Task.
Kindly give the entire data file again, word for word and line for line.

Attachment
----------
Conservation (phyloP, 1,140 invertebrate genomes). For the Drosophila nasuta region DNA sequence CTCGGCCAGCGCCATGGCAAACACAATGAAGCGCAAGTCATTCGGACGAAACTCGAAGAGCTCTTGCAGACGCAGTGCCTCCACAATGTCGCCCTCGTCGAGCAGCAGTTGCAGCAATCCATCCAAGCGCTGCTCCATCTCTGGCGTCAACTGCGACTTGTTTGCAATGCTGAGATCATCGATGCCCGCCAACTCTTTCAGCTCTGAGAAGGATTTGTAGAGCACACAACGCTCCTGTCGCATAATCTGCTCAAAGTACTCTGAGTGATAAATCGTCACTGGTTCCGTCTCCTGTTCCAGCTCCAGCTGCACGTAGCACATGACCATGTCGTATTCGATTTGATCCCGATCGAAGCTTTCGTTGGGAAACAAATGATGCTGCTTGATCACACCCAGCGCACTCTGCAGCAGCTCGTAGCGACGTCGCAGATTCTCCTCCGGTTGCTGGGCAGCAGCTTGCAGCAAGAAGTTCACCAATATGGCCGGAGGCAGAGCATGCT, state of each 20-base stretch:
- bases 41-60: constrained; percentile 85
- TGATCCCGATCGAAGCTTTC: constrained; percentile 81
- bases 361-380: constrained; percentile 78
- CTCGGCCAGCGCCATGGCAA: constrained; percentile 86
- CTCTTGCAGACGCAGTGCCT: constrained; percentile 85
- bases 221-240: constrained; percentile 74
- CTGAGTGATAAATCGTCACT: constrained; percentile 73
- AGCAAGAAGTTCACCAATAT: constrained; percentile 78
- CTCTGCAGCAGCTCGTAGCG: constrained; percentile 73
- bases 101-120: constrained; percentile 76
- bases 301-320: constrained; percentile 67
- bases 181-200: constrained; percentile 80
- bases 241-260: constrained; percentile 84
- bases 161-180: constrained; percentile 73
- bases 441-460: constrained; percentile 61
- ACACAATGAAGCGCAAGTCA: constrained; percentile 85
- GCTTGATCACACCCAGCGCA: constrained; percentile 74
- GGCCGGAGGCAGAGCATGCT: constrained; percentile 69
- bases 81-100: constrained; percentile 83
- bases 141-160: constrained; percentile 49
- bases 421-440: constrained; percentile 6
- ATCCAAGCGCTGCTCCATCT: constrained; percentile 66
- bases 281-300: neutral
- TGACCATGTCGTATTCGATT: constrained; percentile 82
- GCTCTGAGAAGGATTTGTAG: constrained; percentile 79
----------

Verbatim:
Conservation (phyloP, 1,140 invertebrate genomes). For the Drosophila nasuta region DNA sequence CTCGGCCAGCGCCATGGCAAACACAATGAAGCGCAAGTCATTCGGACGAAACTCGAAGAGCTCTTGCAGACGCAGTGCCTCCACAATGTCGCCCTCGTCGAGCAGCAGTTGCAGCAATCCATCCAAGCGCTGCTCCATCTCTGGCGTCAACTGCGACTTGTTTGCAATGCTGAGATCATCGATGCCCGCCAACTCTTTCAGCTCTGAGAAGGATTTGTAGAGCACACAACGCTCCTGTCGCATAATCTGCTCAAAGTACTCTGAGTGATAAATCGTCACTGGTTCCGTCTCCTGTTCCAGCTCCAGCTGCACGTAGCACATGACCATGTCGTATTCGATTTGATCCCGATCGAAGCTTTCGTTGGGAAACAAATGATGCTGCTTGATCACACCCAGCGCACTCTGCAGCAGCTCGTAGCGACGTCGCAGATTCTCCTCCGGTTGCTGGGCAGCAGCTTGCAGCAAGAAGTTCACCAATATGGCCGGAGGCAGAGCATGCT, state of each 20-base stretch:
- bases 41-60: constrained; percentile 85
- TGATCCCGATCGAAGCTTTC: constrained; percentile 81
- bases 361-380: constrained; percentile 78
- CTCGGCCAGCGCCATGGCAA: constrained; percentile 86
- CTCTTGCAGACGCAGTGCCT: constrained; percentile 85
- bases 221-240: constrained; percentile 74
- CTGAGTGATAAATCGTCACT: constrained; percentile 73
- AGCAAGAAGTTCACCAATAT: constrained; percentile 78
- CTCTGCAGCAGCTCGTAGCG: constrained; percentile 73
- bases 101-120: constrained; percentile 76
- bases 301-320: constrained; percentile 67
- bases 181-200: constrained; percentile 80
- bases 241-260: constrained; percentile 84
- bases 161-180: constrained; percentile 73
- bases 441-460: constrained; percentile 61
- ACACAATGAAGCGCAAGTCA: constrained; percentile 85
- GCTTGATCACACCCAGCGCA: constrained; percentile 74
- GGCCGGAGGCAGAGCATGCT: constrained; percentile 69
- bases 81-100: constrained; percentile 83
- bases 141-160: constrained; percentile 49
- bases 421-440: constrained; percentile 6
- ATCCAAGCGCTGCTCCATCT: constrained; percentile 66
- bases 281-300: neutral
- TGACCATGTCGTATTCGATT: constrained; percentile 82
- GCTCTGAGAAGGATTTGTAG: constrained; percentile 79